Autism: antidiarrheal drugs could have a beneficial effect on symptoms

Autism antidiarrheal drugs could have a beneficial effect on symptoms

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    According to a recent study, existing drugs represent a possible treatment to relieve the symptoms of autism spectrum disorder. Among them, loperamide, would be the most promising.

    Because to date, no drugs are approved for the treatment of social communication deficits in people with autism spectrum disorder (ASD), a team of Norwegian researchers wanted to examine the effects of already existing drugs. Rather unexpectedly, antidiarrheals, and in particular loperamide, would be good candidates for alleviating the symptoms that complicate communication. The findings were published in the journal Frontiers in Pharmacology, on September 12.

    Loperamide, an unexpected effect

    To reach this conclusion, researchers at the University of Oslo used a computer model that lists all the proteins involved in autism spectrum disorders and how they interact. They then examined the effect of various drugs already existing for other pathologies, on the proteins of the system before drawing up a list of potential candidates in the treatment of symptoms. Surprisingly, loperamide, usually prescribed to treat diarrhea, had the most promising effect on symptoms of social dysfunction.

    At this point, the researchers put forward a hypothesis: loperamide acts by binding to a receptor called μ opioid, a protein generally stimulated by opioid drugs (morphine). But if this receptor mainly acts on the attenuation of pain, it could also have positive effects on the imbalances in social behavior that exist in people with ASD.

    The microbiota at the heart of the solutions?

    Consulted on the subject, Dr. Joël Doré, researcher in intestinal microbial ecology and member of the FondaMental Foundation, confirms that a role in the symptoms of autism is emerging on the side of the intestines, and probably of the microbiota. “Autism has a genetic component that explains very few cases, but little by little science is teaching us about environmental factors that may have a role in the period of neurodevelopment and an associated imbalance of the intestinal flora. This would explain the increased prevalence of gut symptoms in autism compared to the general population (more than 50% vs. 15%).”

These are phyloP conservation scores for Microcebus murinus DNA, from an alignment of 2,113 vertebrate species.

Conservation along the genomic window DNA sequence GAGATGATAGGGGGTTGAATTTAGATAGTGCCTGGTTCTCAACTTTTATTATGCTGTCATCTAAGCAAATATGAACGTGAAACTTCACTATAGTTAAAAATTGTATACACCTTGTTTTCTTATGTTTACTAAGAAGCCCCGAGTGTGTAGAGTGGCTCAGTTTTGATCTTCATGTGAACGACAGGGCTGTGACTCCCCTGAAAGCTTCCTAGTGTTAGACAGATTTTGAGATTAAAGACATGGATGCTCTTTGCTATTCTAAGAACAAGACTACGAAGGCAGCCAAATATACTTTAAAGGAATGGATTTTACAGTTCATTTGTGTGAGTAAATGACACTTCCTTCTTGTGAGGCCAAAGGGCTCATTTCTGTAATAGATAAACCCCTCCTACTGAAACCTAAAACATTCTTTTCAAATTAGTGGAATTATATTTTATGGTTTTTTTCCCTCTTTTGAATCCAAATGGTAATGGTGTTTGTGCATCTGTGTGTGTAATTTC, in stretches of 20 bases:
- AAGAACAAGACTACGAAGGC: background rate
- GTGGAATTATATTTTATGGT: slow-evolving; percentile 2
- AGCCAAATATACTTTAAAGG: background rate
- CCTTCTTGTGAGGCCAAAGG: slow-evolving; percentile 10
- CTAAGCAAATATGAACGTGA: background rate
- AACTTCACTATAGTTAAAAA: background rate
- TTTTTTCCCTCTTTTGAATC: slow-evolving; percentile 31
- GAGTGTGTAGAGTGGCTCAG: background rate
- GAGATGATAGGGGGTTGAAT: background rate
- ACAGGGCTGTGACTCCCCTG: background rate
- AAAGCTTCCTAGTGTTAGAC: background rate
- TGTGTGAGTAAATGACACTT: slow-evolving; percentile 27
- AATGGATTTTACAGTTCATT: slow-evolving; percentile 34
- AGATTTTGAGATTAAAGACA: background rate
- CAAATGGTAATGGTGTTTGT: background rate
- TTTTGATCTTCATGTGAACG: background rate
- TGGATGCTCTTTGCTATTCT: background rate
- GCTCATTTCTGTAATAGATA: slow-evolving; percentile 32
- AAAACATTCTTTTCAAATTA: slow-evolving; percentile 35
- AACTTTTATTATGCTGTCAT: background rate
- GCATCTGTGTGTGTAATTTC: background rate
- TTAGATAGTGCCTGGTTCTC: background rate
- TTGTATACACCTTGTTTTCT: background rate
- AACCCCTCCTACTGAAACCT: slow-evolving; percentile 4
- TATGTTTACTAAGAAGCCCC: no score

Regarding the study itself, the scientist is enthusiastic: “Jim Adams’ team in the United States has shown that correcting an alteration of the microbiota in autistic children with intestinal symptoms can reduce the symptoms in a few weeks and reduce the severity of autism with long-term effects. It is an approach that aims to reconstruct the altered host/microbiota relationship, a source of intestinal symptoms but also of systemic inflammation that can be accompanied by cerebral micro-inflammation that maintains autism.” he explains.

    However, he wants to be cautious and opens the way to new questions: “That Loperamide can act on intestinal symptoms is known, but that it can act on an altered host-microbiota relationship will have to be demonstrated in humans. However, the choice of a chemical approach can be questioned (always prone to side effects) when a gut ecology approach also seems to offer interesting results”.

    In fact, acting on the inflammation of the intestine, by an antidiarrheal or another means would have a final beneficial effect: avoiding the daily intake of antipsychotic drugs today recommended for many people with ASD.


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